Finally after months of storing our brewery equipment we have had our first brew day. On the 29.11.13 we brewed a Christmas Ale which we named Ho Hop Ho Hop. A hectic brew day it was with many visitors throughout the day and various problems that seem always to occur when brewing on a new system for the first time.
Firstly I’d like to give a review on the EBClll from High Gravity in the USA. We would have liked the brewery to have undertaken a ‘dry run’ before our first batch but unfortunately we had no time. Therefor our first batch was the first time the brewery was used. Consequently, finding out that pumps were wired incorrectly inside the controller, in turn they did not correspond correctly with the controller’s external controls. Upon dismantling the controller we also found three loose wires due to dodgy soldering. Luckily we had time during mashing to fix these problems. We have not had any further issues with the EBClll and are relatively happy with its performance. However, it would be an advantage to run both heating elements simultaneously for back to back batches for a double brew day. Due to this downside and the issues spoken about we would recommend the 50A controller from The Electric Brewery even though it’s more costly.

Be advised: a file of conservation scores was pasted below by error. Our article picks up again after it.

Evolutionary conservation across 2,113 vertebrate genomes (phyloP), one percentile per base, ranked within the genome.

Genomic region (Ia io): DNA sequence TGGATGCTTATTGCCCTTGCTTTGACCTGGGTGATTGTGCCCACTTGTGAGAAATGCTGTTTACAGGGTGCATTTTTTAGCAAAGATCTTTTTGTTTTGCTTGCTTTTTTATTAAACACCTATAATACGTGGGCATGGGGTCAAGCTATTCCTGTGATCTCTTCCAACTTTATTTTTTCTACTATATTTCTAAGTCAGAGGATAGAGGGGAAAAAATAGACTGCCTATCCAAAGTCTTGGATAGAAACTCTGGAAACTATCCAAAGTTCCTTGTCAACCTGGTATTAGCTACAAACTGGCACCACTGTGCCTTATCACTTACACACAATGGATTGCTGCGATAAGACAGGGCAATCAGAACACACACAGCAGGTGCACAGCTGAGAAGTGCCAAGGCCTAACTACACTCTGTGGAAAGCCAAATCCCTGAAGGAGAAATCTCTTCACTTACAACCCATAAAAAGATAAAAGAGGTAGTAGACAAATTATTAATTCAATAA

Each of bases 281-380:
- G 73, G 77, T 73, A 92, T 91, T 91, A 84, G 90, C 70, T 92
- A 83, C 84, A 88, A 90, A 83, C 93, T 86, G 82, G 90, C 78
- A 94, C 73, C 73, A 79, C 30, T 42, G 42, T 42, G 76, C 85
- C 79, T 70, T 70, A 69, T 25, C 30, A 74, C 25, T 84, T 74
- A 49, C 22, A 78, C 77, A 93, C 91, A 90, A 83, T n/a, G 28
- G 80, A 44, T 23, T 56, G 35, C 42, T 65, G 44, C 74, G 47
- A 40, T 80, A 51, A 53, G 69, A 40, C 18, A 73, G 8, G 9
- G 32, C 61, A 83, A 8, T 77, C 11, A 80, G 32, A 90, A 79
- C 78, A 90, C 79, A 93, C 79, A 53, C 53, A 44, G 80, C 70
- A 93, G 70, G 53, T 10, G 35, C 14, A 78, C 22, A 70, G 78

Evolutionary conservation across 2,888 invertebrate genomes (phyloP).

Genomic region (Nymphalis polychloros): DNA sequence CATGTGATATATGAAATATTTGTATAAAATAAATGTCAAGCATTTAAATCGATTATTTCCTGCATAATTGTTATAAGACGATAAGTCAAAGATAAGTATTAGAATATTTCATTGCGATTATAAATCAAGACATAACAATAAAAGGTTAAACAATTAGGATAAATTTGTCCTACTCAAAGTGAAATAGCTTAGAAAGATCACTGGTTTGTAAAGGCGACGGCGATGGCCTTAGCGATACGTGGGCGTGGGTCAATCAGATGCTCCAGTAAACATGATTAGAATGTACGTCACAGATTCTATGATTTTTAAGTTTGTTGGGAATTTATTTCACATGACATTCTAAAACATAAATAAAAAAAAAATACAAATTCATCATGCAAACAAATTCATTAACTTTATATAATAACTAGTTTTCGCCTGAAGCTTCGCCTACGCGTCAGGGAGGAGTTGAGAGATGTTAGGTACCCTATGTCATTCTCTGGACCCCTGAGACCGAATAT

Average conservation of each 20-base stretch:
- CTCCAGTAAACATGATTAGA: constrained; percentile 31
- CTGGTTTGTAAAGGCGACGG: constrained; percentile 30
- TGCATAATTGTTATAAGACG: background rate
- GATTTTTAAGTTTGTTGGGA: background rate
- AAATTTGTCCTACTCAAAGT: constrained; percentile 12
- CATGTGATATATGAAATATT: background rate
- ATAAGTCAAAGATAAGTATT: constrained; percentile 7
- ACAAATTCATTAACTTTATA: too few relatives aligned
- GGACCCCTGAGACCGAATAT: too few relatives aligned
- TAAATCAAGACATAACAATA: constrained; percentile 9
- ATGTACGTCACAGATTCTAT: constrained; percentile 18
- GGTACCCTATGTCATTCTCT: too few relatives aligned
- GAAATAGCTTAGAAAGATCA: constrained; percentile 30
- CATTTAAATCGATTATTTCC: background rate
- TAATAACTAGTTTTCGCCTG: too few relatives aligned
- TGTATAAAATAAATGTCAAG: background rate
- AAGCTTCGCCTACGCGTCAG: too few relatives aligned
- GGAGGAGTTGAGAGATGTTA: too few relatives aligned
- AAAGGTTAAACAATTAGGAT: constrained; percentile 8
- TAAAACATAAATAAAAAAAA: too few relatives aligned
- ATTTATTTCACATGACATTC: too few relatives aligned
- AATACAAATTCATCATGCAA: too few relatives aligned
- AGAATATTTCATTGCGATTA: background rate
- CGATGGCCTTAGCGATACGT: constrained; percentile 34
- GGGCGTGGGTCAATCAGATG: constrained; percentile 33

In addition to fixing the problems with the controller during the mash we also had to rig up a ventilation system before transferring to the boil kettle. All in all, the brew day went well. The last piece of equipment needed to complete our brewery set up is a system for oxygenation. The days of shaking our fermentation vessels are over.
Here is some information regarding our system that you may find useful.
We use 5500 watt heating elements for our brewery at Little Brother Brewery. Running at full capacity our HLT reaches a strike water temperature of 75 degrees for 100 liters of 8 degree water in 90 minutes.
75 – 8 = 67
Raising the temperature 0.74 of a degree per minute. This is with continually pumping strike water through the water pump. Initially we hoped this would only take an hour but didn’t compensate for a starting water temperature of 8 degrees. However, we achieve a high efficiency from our wort chiller which saves us a lot of time at the end of the brew day making up for some of this time.
At Little Brother Brewery we use our HLT for only heating strike and sparge water but also as a heat exchange for a consistent mash temperature. LBB-Batch-001 showed us the following.
We achieved a mash efficiency of (TBC – we’ll be updating this information shortly) %
We managed a mash out temperature of 78 degrees from a mash temperature of 67 degrees over 11 minutes giving a 1 degree temperature rise every minute.
Time taken to raise wort temperature from 70 degrees to boiling (100 degrees) was (TBC – we’ll be updating this information shortly) minutes.
Chilling the Wort
To be continued shortly…